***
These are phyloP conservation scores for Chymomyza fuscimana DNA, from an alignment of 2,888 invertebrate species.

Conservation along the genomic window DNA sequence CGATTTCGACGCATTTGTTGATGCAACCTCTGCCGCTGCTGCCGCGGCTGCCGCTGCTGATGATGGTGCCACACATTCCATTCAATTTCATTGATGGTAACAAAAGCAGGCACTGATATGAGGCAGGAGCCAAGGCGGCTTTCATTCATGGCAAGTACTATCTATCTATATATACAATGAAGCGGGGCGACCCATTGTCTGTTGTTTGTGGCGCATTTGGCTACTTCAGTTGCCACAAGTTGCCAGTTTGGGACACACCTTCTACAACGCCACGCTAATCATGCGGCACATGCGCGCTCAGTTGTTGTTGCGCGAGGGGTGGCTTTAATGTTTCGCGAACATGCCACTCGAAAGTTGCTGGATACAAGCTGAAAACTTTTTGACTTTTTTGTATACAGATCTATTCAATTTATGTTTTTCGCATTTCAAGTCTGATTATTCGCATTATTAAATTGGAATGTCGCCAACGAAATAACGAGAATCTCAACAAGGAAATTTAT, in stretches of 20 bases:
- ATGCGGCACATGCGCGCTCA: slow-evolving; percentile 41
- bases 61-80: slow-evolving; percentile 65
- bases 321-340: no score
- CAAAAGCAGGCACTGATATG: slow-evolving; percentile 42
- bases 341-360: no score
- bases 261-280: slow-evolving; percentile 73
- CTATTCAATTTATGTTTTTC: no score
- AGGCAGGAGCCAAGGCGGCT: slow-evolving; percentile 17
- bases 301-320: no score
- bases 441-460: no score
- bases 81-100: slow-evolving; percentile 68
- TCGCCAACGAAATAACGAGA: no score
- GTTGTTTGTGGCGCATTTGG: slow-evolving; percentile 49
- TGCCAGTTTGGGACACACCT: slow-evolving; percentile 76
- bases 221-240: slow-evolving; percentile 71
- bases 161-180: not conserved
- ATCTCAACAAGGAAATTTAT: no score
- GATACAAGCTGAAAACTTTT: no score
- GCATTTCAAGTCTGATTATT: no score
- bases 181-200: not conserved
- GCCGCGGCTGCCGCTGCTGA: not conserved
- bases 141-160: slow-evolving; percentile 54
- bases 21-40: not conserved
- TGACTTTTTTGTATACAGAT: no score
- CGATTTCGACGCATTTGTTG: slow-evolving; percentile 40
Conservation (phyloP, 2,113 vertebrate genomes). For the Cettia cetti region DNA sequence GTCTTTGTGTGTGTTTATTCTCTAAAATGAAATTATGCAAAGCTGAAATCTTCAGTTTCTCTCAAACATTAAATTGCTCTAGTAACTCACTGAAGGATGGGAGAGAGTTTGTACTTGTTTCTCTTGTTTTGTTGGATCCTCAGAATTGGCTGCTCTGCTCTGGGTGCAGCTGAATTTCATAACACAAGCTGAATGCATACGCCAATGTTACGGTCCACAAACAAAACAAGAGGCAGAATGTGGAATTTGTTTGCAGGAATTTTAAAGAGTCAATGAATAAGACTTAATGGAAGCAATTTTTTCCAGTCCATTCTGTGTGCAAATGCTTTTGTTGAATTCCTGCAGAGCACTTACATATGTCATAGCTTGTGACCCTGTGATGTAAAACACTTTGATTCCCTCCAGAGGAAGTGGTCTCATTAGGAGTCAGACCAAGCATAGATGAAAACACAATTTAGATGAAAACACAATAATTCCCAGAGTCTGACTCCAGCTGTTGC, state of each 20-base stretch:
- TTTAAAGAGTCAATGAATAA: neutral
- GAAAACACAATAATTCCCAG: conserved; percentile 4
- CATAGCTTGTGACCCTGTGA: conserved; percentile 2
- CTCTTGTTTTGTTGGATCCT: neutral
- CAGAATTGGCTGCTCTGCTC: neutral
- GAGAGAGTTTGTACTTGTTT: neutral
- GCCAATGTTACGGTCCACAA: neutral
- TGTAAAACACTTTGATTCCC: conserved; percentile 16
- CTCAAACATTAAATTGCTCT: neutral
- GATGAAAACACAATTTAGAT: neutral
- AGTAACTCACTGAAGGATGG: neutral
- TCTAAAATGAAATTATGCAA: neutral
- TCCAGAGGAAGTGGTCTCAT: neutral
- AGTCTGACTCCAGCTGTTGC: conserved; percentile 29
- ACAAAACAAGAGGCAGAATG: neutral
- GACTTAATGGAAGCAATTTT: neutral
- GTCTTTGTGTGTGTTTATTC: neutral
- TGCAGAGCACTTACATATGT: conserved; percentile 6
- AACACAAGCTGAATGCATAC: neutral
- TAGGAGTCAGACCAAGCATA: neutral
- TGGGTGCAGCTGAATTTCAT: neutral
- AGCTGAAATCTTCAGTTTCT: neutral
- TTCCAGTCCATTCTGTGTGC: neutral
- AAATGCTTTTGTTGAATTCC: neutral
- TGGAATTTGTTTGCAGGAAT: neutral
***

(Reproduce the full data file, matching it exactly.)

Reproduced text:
These are phyloP conservation scores for Chymomyza fuscimana DNA, from an alignment of 2,888 invertebrate species.

Conservation along the genomic window DNA sequence CGATTTCGACGCATTTGTTGATGCAACCTCTGCCGCTGCTGCCGCGGCTGCCGCTGCTGATGATGGTGCCACACATTCCATTCAATTTCATTGATGGTAACAAAAGCAGGCACTGATATGAGGCAGGAGCCAAGGCGGCTTTCATTCATGGCAAGTACTATCTATCTATATATACAATGAAGCGGGGCGACCCATTGTCTGTTGTTTGTGGCGCATTTGGCTACTTCAGTTGCCACAAGTTGCCAGTTTGGGACACACCTTCTACAACGCCACGCTAATCATGCGGCACATGCGCGCTCAGTTGTTGTTGCGCGAGGGGTGGCTTTAATGTTTCGCGAACATGCCACTCGAAAGTTGCTGGATACAAGCTGAAAACTTTTTGACTTTTTTGTATACAGATCTATTCAATTTATGTTTTTCGCATTTCAAGTCTGATTATTCGCATTATTAAATTGGAATGTCGCCAACGAAATAACGAGAATCTCAACAAGGAAATTTAT, in stretches of 20 bases:
- ATGCGGCACATGCGCGCTCA: slow-evolving; percentile 41
- bases 61-80: slow-evolving; percentile 65
- bases 321-340: no score
- CAAAAGCAGGCACTGATATG: slow-evolving; percentile 42
- bases 341-360: no score
- bases 261-280: slow-evolving; percentile 73
- CTATTCAATTTATGTTTTTC: no score
- AGGCAGGAGCCAAGGCGGCT: slow-evolving; percentile 17
- bases 301-320: no score
- bases 441-460: no score
- bases 81-100: slow-evolving; percentile 68
- TCGCCAACGAAATAACGAGA: no score
- GTTGTTTGTGGCGCATTTGG: slow-evolving; percentile 49
- TGCCAGTTTGGGACACACCT: slow-evolving; percentile 76
- bases 221-240: slow-evolving; percentile 71
- bases 161-180: not conserved
- ATCTCAACAAGGAAATTTAT: no score
- GATACAAGCTGAAAACTTTT: no score
- GCATTTCAAGTCTGATTATT: no score
- bases 181-200: not conserved
- GCCGCGGCTGCCGCTGCTGA: not conserved
- bases 141-160: slow-evolving; percentile 54
- bases 21-40: not conserved
- TGACTTTTTTGTATACAGAT: no score
- CGATTTCGACGCATTTGTTG: slow-evolving; percentile 40
Conservation (phyloP, 2,113 vertebrate genomes). For the Cettia cetti region DNA sequence GTCTTTGTGTGTGTTTATTCTCTAAAATGAAATTATGCAAAGCTGAAATCTTCAGTTTCTCTCAAACATTAAATTGCTCTAGTAACTCACTGAAGGATGGGAGAGAGTTTGTACTTGTTTCTCTTGTTTTGTTGGATCCTCAGAATTGGCTGCTCTGCTCTGGGTGCAGCTGAATTTCATAACACAAGCTGAATGCATACGCCAATGTTACGGTCCACAAACAAAACAAGAGGCAGAATGTGGAATTTGTTTGCAGGAATTTTAAAGAGTCAATGAATAAGACTTAATGGAAGCAATTTTTTCCAGTCCATTCTGTGTGCAAATGCTTTTGTTGAATTCCTGCAGAGCACTTACATATGTCATAGCTTGTGACCCTGTGATGTAAAACACTTTGATTCCCTCCAGAGGAAGTGGTCTCATTAGGAGTCAGACCAAGCATAGATGAAAACACAATTTAGATGAAAACACAATAATTCCCAGAGTCTGACTCCAGCTGTTGC, state of each 20-base stretch:
- TTTAAAGAGTCAATGAATAA: neutral
- GAAAACACAATAATTCCCAG: conserved; percentile 4
- CATAGCTTGTGACCCTGTGA: conserved; percentile 2
- CTCTTGTTTTGTTGGATCCT: neutral
- CAGAATTGGCTGCTCTGCTC: neutral
- GAGAGAGTTTGTACTTGTTT: neutral
- GCCAATGTTACGGTCCACAA: neutral
- TGTAAAACACTTTGATTCCC: conserved; percentile 16
- CTCAAACATTAAATTGCTCT: neutral
- GATGAAAACACAATTTAGAT: neutral
- AGTAACTCACTGAAGGATGG: neutral
- TCTAAAATGAAATTATGCAA: neutral
- TCCAGAGGAAGTGGTCTCAT: neutral
- AGTCTGACTCCAGCTGTTGC: conserved; percentile 29
- ACAAAACAAGAGGCAGAATG: neutral
- GACTTAATGGAAGCAATTTT: neutral
- GTCTTTGTGTGTGTTTATTC: neutral
- TGCAGAGCACTTACATATGT: conserved; percentile 6
- AACACAAGCTGAATGCATAC: neutral
- TAGGAGTCAGACCAAGCATA: neutral
- TGGGTGCAGCTGAATTTCAT: neutral
- AGCTGAAATCTTCAGTTTCT: neutral
- TTCCAGTCCATTCTGTGTGC: neutral
- AAATGCTTTTGTTGAATTCC: neutral
- TGGAATTTGTTTGCAGGAAT: neutral